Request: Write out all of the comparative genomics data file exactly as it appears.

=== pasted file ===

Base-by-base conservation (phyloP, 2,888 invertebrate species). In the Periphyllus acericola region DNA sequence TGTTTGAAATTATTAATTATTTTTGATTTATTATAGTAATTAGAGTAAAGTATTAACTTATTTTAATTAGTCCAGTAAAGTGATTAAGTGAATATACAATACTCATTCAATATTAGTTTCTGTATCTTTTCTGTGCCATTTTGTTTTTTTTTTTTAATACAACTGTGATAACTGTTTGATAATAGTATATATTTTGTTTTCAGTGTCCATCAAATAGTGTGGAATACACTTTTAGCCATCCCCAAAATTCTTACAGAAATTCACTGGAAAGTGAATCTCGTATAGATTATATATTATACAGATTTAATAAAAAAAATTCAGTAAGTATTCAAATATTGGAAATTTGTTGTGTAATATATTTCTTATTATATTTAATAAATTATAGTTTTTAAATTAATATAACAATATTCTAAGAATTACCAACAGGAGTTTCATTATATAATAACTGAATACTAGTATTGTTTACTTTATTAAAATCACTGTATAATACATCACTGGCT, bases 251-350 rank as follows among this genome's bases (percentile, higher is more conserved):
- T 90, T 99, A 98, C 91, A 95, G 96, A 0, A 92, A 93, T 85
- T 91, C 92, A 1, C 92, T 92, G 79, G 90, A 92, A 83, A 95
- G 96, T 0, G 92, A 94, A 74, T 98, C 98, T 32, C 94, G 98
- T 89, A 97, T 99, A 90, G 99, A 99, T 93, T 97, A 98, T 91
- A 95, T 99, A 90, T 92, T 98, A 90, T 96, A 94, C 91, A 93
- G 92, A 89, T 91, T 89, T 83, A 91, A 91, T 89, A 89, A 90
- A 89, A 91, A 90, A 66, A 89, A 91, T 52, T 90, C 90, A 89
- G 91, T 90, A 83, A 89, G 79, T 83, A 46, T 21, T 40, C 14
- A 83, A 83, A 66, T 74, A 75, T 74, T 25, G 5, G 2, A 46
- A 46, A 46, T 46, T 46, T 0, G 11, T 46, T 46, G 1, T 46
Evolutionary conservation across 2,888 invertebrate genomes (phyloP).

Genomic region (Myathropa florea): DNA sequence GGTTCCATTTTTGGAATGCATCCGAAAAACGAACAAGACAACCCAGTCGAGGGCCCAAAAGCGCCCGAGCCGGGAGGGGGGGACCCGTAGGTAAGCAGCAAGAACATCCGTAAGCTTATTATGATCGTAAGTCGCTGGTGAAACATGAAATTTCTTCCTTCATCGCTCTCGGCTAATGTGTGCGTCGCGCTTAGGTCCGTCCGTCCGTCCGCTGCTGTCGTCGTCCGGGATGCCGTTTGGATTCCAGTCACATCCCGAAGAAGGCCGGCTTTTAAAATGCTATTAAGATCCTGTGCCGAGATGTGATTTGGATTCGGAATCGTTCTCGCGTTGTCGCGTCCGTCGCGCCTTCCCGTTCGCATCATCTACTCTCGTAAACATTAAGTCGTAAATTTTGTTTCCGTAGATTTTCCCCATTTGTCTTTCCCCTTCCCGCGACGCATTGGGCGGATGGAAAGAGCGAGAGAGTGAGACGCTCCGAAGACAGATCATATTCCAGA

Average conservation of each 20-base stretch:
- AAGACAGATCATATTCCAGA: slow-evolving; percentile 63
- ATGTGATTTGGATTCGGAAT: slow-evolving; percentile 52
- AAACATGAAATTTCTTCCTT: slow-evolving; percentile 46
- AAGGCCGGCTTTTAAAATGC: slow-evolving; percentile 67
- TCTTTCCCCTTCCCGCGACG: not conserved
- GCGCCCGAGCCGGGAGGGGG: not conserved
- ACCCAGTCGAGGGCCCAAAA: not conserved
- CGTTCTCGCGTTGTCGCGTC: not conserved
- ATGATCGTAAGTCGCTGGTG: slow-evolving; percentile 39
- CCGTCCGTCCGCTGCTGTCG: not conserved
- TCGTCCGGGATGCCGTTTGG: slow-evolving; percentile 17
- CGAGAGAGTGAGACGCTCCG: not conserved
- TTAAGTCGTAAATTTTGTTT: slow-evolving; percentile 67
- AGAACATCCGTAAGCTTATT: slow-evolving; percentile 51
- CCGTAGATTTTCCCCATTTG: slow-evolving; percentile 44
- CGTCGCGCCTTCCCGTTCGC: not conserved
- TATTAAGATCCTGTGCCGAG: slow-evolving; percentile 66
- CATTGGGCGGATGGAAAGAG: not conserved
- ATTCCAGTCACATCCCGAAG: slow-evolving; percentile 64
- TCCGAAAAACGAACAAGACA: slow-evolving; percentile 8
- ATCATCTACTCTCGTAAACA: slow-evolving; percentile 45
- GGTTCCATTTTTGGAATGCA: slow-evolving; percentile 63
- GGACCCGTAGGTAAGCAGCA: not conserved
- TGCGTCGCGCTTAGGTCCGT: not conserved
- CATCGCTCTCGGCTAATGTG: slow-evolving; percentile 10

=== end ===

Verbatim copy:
Base-by-base conservation (phyloP, 2,888 invertebrate species). In the Periphyllus acericola region DNA sequence TGTTTGAAATTATTAATTATTTTTGATTTATTATAGTAATTAGAGTAAAGTATTAACTTATTTTAATTAGTCCAGTAAAGTGATTAAGTGAATATACAATACTCATTCAATATTAGTTTCTGTATCTTTTCTGTGCCATTTTGTTTTTTTTTTTTAATACAACTGTGATAACTGTTTGATAATAGTATATATTTTGTTTTCAGTGTCCATCAAATAGTGTGGAATACACTTTTAGCCATCCCCAAAATTCTTACAGAAATTCACTGGAAAGTGAATCTCGTATAGATTATATATTATACAGATTTAATAAAAAAAATTCAGTAAGTATTCAAATATTGGAAATTTGTTGTGTAATATATTTCTTATTATATTTAATAAATTATAGTTTTTAAATTAATATAACAATATTCTAAGAATTACCAACAGGAGTTTCATTATATAATAACTGAATACTAGTATTGTTTACTTTATTAAAATCACTGTATAATACATCACTGGCT, bases 251-350 rank as follows among this genome's bases (percentile, higher is more conserved):
- T 90, T 99, A 98, C 91, A 95, G 96, A 0, A 92, A 93, T 85
- T 91, C 92, A 1, C 92, T 92, G 79, G 90, A 92, A 83, A 95
- G 96, T 0, G 92, A 94, A 74, T 98, C 98, T 32, C 94, G 98
- T 89, A 97, T 99, A 90, G 99, A 99, T 93, T 97, A 98, T 91
- A 95, T 99, A 90, T 92, T 98, A 90, T 96, A 94, C 91, A 93
- G 92, A 89, T 91, T 89, T 83, A 91, A 91, T 89, A 89, A 90
- A 89, A 91, A 90, A 66, A 89, A 91, T 52, T 90, C 90, A 89
- G 91, T 90, A 83, A 89, G 79, T 83, A 46, T 21, T 40, C 14
- A 83, A 83, A 66, T 74, A 75, T 74, T 25, G 5, G 2, A 46
- A 46, A 46, T 46, T 46, T 0, G 11, T 46, T 46, G 1, T 46
Evolutionary conservation across 2,888 invertebrate genomes (phyloP).

Genomic region (Myathropa florea): DNA sequence GGTTCCATTTTTGGAATGCATCCGAAAAACGAACAAGACAACCCAGTCGAGGGCCCAAAAGCGCCCGAGCCGGGAGGGGGGGACCCGTAGGTAAGCAGCAAGAACATCCGTAAGCTTATTATGATCGTAAGTCGCTGGTGAAACATGAAATTTCTTCCTTCATCGCTCTCGGCTAATGTGTGCGTCGCGCTTAGGTCCGTCCGTCCGTCCGCTGCTGTCGTCGTCCGGGATGCCGTTTGGATTCCAGTCACATCCCGAAGAAGGCCGGCTTTTAAAATGCTATTAAGATCCTGTGCCGAGATGTGATTTGGATTCGGAATCGTTCTCGCGTTGTCGCGTCCGTCGCGCCTTCCCGTTCGCATCATCTACTCTCGTAAACATTAAGTCGTAAATTTTGTTTCCGTAGATTTTCCCCATTTGTCTTTCCCCTTCCCGCGACGCATTGGGCGGATGGAAAGAGCGAGAGAGTGAGACGCTCCGAAGACAGATCATATTCCAGA

Average conservation of each 20-base stretch:
- AAGACAGATCATATTCCAGA: slow-evolving; percentile 63
- ATGTGATTTGGATTCGGAAT: slow-evolving; percentile 52
- AAACATGAAATTTCTTCCTT: slow-evolving; percentile 46
- AAGGCCGGCTTTTAAAATGC: slow-evolving; percentile 67
- TCTTTCCCCTTCCCGCGACG: not conserved
- GCGCCCGAGCCGGGAGGGGG: not conserved
- ACCCAGTCGAGGGCCCAAAA: not conserved
- CGTTCTCGCGTTGTCGCGTC: not conserved
- ATGATCGTAAGTCGCTGGTG: slow-evolving; percentile 39
- CCGTCCGTCCGCTGCTGTCG: not conserved
- TCGTCCGGGATGCCGTTTGG: slow-evolving; percentile 17
- CGAGAGAGTGAGACGCTCCG: not conserved
- TTAAGTCGTAAATTTTGTTT: slow-evolving; percentile 67
- AGAACATCCGTAAGCTTATT: slow-evolving; percentile 51
- CCGTAGATTTTCCCCATTTG: slow-evolving; percentile 44
- CGTCGCGCCTTCCCGTTCGC: not conserved
- TATTAAGATCCTGTGCCGAG: slow-evolving; percentile 66
- CATTGGGCGGATGGAAAGAG: not conserved
- ATTCCAGTCACATCCCGAAG: slow-evolving; percentile 64
- TCCGAAAAACGAACAAGACA: slow-evolving; percentile 8
- ATCATCTACTCTCGTAAACA: slow-evolving; percentile 45
- GGTTCCATTTTTGGAATGCA: slow-evolving; percentile 63
- GGACCCGTAGGTAAGCAGCA: not conserved
- TGCGTCGCGCTTAGGTCCGT: not conserved
- CATCGCTCTCGGCTAATGTG: slow-evolving; percentile 10